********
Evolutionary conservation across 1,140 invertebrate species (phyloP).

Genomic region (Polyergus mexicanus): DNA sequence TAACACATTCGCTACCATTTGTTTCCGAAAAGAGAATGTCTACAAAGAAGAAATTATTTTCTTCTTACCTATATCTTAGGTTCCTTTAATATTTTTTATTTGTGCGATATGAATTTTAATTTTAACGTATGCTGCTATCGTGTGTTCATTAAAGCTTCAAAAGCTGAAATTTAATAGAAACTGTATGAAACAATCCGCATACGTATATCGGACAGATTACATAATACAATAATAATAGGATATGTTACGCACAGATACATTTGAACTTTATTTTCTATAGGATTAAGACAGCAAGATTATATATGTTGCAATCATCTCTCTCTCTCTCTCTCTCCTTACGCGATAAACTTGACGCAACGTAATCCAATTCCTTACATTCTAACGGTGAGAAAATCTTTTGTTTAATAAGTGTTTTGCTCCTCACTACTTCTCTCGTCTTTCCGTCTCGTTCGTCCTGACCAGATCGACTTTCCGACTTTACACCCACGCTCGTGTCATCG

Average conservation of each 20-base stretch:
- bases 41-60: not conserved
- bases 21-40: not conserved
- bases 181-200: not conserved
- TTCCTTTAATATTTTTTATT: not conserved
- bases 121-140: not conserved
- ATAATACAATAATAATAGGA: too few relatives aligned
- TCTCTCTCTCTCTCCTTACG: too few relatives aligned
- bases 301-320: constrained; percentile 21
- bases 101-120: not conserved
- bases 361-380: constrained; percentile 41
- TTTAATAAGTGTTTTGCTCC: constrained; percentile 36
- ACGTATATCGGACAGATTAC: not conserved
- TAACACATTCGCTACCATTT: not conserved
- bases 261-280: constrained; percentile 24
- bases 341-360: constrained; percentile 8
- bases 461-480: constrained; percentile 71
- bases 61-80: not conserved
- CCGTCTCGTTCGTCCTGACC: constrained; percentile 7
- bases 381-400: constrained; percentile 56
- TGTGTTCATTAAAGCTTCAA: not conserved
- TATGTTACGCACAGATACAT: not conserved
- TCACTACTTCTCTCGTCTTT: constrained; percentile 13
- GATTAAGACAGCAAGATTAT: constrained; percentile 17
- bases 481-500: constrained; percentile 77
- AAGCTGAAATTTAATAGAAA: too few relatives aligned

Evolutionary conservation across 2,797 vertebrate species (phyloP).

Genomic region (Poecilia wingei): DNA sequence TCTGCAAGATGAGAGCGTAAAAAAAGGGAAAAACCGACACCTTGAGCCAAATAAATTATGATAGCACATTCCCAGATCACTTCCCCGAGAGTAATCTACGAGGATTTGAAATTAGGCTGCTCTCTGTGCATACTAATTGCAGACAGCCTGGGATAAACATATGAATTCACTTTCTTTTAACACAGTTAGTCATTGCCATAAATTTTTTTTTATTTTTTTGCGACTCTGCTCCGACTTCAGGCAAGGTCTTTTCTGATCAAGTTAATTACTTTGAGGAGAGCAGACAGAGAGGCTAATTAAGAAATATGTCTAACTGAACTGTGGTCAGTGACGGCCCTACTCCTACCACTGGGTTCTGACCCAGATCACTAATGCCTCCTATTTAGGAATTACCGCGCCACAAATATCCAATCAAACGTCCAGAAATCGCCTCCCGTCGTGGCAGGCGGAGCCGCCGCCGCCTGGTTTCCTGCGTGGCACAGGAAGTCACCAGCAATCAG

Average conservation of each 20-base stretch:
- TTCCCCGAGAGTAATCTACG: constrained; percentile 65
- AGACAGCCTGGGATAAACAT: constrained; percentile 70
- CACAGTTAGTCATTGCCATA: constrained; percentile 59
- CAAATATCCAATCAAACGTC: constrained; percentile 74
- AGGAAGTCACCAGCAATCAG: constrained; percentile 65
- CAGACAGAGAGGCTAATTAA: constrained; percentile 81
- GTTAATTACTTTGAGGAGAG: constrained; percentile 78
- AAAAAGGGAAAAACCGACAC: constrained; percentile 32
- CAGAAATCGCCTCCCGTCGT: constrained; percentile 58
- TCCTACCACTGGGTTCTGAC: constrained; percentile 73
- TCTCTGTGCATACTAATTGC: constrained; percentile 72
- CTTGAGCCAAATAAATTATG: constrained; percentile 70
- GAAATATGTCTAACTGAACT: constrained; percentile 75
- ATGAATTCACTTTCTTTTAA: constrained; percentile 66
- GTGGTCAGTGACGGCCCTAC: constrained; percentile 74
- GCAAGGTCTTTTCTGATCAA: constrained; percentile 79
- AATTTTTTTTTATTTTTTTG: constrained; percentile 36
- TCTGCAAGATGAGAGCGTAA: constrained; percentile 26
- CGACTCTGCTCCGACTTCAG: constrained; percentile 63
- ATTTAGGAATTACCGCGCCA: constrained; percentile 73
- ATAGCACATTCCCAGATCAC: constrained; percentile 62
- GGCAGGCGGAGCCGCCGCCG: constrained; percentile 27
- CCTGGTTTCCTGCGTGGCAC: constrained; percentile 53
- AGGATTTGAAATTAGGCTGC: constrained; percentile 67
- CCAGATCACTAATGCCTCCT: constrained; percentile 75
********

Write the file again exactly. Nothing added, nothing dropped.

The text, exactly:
Evolutionary conservation across 1,140 invertebrate species (phyloP).

Genomic region (Polyergus mexicanus): DNA sequence TAACACATTCGCTACCATTTGTTTCCGAAAAGAGAATGTCTACAAAGAAGAAATTATTTTCTTCTTACCTATATCTTAGGTTCCTTTAATATTTTTTATTTGTGCGATATGAATTTTAATTTTAACGTATGCTGCTATCGTGTGTTCATTAAAGCTTCAAAAGCTGAAATTTAATAGAAACTGTATGAAACAATCCGCATACGTATATCGGACAGATTACATAATACAATAATAATAGGATATGTTACGCACAGATACATTTGAACTTTATTTTCTATAGGATTAAGACAGCAAGATTATATATGTTGCAATCATCTCTCTCTCTCTCTCTCTCCTTACGCGATAAACTTGACGCAACGTAATCCAATTCCTTACATTCTAACGGTGAGAAAATCTTTTGTTTAATAAGTGTTTTGCTCCTCACTACTTCTCTCGTCTTTCCGTCTCGTTCGTCCTGACCAGATCGACTTTCCGACTTTACACCCACGCTCGTGTCATCG

Average conservation of each 20-base stretch:
- bases 41-60: not conserved
- bases 21-40: not conserved
- bases 181-200: not conserved
- TTCCTTTAATATTTTTTATT: not conserved
- bases 121-140: not conserved
- ATAATACAATAATAATAGGA: too few relatives aligned
- TCTCTCTCTCTCTCCTTACG: too few relatives aligned
- bases 301-320: constrained; percentile 21
- bases 101-120: not conserved
- bases 361-380: constrained; percentile 41
- TTTAATAAGTGTTTTGCTCC: constrained; percentile 36
- ACGTATATCGGACAGATTAC: not conserved
- TAACACATTCGCTACCATTT: not conserved
- bases 261-280: constrained; percentile 24
- bases 341-360: constrained; percentile 8
- bases 461-480: constrained; percentile 71
- bases 61-80: not conserved
- CCGTCTCGTTCGTCCTGACC: constrained; percentile 7
- bases 381-400: constrained; percentile 56
- TGTGTTCATTAAAGCTTCAA: not conserved
- TATGTTACGCACAGATACAT: not conserved
- TCACTACTTCTCTCGTCTTT: constrained; percentile 13
- GATTAAGACAGCAAGATTAT: constrained; percentile 17
- bases 481-500: constrained; percentile 77
- AAGCTGAAATTTAATAGAAA: too few relatives aligned

Evolutionary conservation across 2,797 vertebrate species (phyloP).

Genomic region (Poecilia wingei): DNA sequence TCTGCAAGATGAGAGCGTAAAAAAAGGGAAAAACCGACACCTTGAGCCAAATAAATTATGATAGCACATTCCCAGATCACTTCCCCGAGAGTAATCTACGAGGATTTGAAATTAGGCTGCTCTCTGTGCATACTAATTGCAGACAGCCTGGGATAAACATATGAATTCACTTTCTTTTAACACAGTTAGTCATTGCCATAAATTTTTTTTTATTTTTTTGCGACTCTGCTCCGACTTCAGGCAAGGTCTTTTCTGATCAAGTTAATTACTTTGAGGAGAGCAGACAGAGAGGCTAATTAAGAAATATGTCTAACTGAACTGTGGTCAGTGACGGCCCTACTCCTACCACTGGGTTCTGACCCAGATCACTAATGCCTCCTATTTAGGAATTACCGCGCCACAAATATCCAATCAAACGTCCAGAAATCGCCTCCCGTCGTGGCAGGCGGAGCCGCCGCCGCCTGGTTTCCTGCGTGGCACAGGAAGTCACCAGCAATCAG

Average conservation of each 20-base stretch:
- TTCCCCGAGAGTAATCTACG: constrained; percentile 65
- AGACAGCCTGGGATAAACAT: constrained; percentile 70
- CACAGTTAGTCATTGCCATA: constrained; percentile 59
- CAAATATCCAATCAAACGTC: constrained; percentile 74
- AGGAAGTCACCAGCAATCAG: constrained; percentile 65
- CAGACAGAGAGGCTAATTAA: constrained; percentile 81
- GTTAATTACTTTGAGGAGAG: constrained; percentile 78
- AAAAAGGGAAAAACCGACAC: constrained; percentile 32
- CAGAAATCGCCTCCCGTCGT: constrained; percentile 58
- TCCTACCACTGGGTTCTGAC: constrained; percentile 73
- TCTCTGTGCATACTAATTGC: constrained; percentile 72
- CTTGAGCCAAATAAATTATG: constrained; percentile 70
- GAAATATGTCTAACTGAACT: constrained; percentile 75
- ATGAATTCACTTTCTTTTAA: constrained; percentile 66
- GTGGTCAGTGACGGCCCTAC: constrained; percentile 74
- GCAAGGTCTTTTCTGATCAA: constrained; percentile 79
- AATTTTTTTTTATTTTTTTG: constrained; percentile 36
- TCTGCAAGATGAGAGCGTAA: constrained; percentile 26
- CGACTCTGCTCCGACTTCAG: constrained; percentile 63
- ATTTAGGAATTACCGCGCCA: constrained; percentile 73
- ATAGCACATTCCCAGATCAC: constrained; percentile 62
- GGCAGGCGGAGCCGCCGCCG: constrained; percentile 27
- CCTGGTTTCCTGCGTGGCAC: constrained; percentile 53
- AGGATTTGAAATTAGGCTGC: constrained; percentile 67
- CCAGATCACTAATGCCTCCT: constrained; percentile 75